Fat Joe Explains Why KRS-One Is Still #1 To Him (Video)

Fat Joe is one of Hip-Hop’s most recognizable stars. A member of both Terror Squad and Diggin’ In The Crates, the veteran has taken his dynamic brand of Hip-Hop across the world. Throughout the 2000s, he has been one of the biggest representatives from the Bronx borough.

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Appearing in Mass Appeal’s Open Space series, Joe explains his love affair with Hip-Hop beginning outside his childhood window. “In the Bronx I was a little kid, four five years old, as a little kid, my big brother used to be a crate-boy for Grandmaster Flash… I lived in the projects. We had a telephone booth in front of the building, so the older guys broke the sign that said ‘telephone,’ and somehow in there, instead of the light being on, there was a light-switch, so they would plug in their boom box. So I would listen to Mr. Magic Magic Super Rap Attack I’d be in the window, my moms be like, ‘Go to sleep,’ and I’m listening, ‘Yo what’s up I wanna say whats up to Toya and all the fly girls out there with the bangle earrings.’ He [and Marley Marl] would play all the newest sh*t. And they would go from there to the Awesome Two. It was crazy man. I definitely knew I grew up in the birthplace, and we take a very big sense of pride in that.”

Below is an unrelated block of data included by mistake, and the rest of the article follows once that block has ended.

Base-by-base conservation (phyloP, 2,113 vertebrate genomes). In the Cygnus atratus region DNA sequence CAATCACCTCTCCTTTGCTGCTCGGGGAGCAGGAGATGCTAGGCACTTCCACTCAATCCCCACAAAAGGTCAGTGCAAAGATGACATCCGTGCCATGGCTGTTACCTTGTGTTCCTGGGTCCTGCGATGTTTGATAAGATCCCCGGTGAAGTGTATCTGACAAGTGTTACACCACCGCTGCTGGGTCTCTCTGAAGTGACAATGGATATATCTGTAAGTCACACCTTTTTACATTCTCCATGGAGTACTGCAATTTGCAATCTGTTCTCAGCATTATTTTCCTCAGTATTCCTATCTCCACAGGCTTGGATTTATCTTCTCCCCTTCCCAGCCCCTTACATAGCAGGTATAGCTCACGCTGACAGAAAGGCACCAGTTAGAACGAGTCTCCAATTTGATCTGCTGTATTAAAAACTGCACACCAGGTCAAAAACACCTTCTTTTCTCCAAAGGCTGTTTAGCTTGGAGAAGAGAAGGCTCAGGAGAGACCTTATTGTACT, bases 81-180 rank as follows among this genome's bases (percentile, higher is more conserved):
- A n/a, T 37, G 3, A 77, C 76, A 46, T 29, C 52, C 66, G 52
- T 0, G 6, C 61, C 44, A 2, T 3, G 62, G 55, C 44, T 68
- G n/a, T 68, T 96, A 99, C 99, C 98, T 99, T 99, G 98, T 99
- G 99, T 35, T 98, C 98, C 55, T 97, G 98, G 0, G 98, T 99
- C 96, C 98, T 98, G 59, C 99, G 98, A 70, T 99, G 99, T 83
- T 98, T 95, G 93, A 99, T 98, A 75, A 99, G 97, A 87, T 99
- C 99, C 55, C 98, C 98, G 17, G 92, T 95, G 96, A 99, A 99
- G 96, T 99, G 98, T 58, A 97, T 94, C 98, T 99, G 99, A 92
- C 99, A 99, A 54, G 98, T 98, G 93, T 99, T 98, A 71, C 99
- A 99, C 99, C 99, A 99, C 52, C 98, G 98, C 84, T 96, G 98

The Grammy-nominated MC then reveals that his musical idol also helped make the BX internationally known. “KRS-One is my idol. He’s the first artist that I ever hopped a train, and played his record on my Walkman and he was like [quoting Boogie Down Productions’ ‘I’m Still #1’] ‘Airplanes flyin’, overseas people dyin’  / Politicians lyin’, I’m tryin’  / Not to escape, but hit the problem head-on And when I heard that it sparked something in my mind, where I was just like, wow, and I rewinded that maybe 20-30 times because I had never heard someone rap like that. And even though he had the Uzi on the [By All Means Necessary] cover, the consciousness was in the music.”

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Around 1993, when Joe was trying to building a Rap career, his idol helped him in a big way. “I remember I told, KRS one time, I was like, ‘Yo man, I ain’t doing too good, I don’t really got no bread.’ He said, ‘Alright. You gon’ come on tour with me, you gon’ be my hype-man.’ So imagine being able to do this with your idol, then making music with my idol, it was like forget about it.” KRS-One led off Joe’s 1995 sophomore, Jealous Ones Envy via the track “Bronx Tale.” He appeared on Kris’ eponymous LP with “De Automatic.” They would work several additional times during the 2000s, on releases by each.

Joe promoted Represent while helping Kris on his Return Of The Boom Bap tour. “It was like crack, smoking crack. This is the guy you idolize, you aspire to be, and he let you hype him up on stage. Then I get to do ‘Flow Joe’ [during the concerts]. He was everything.”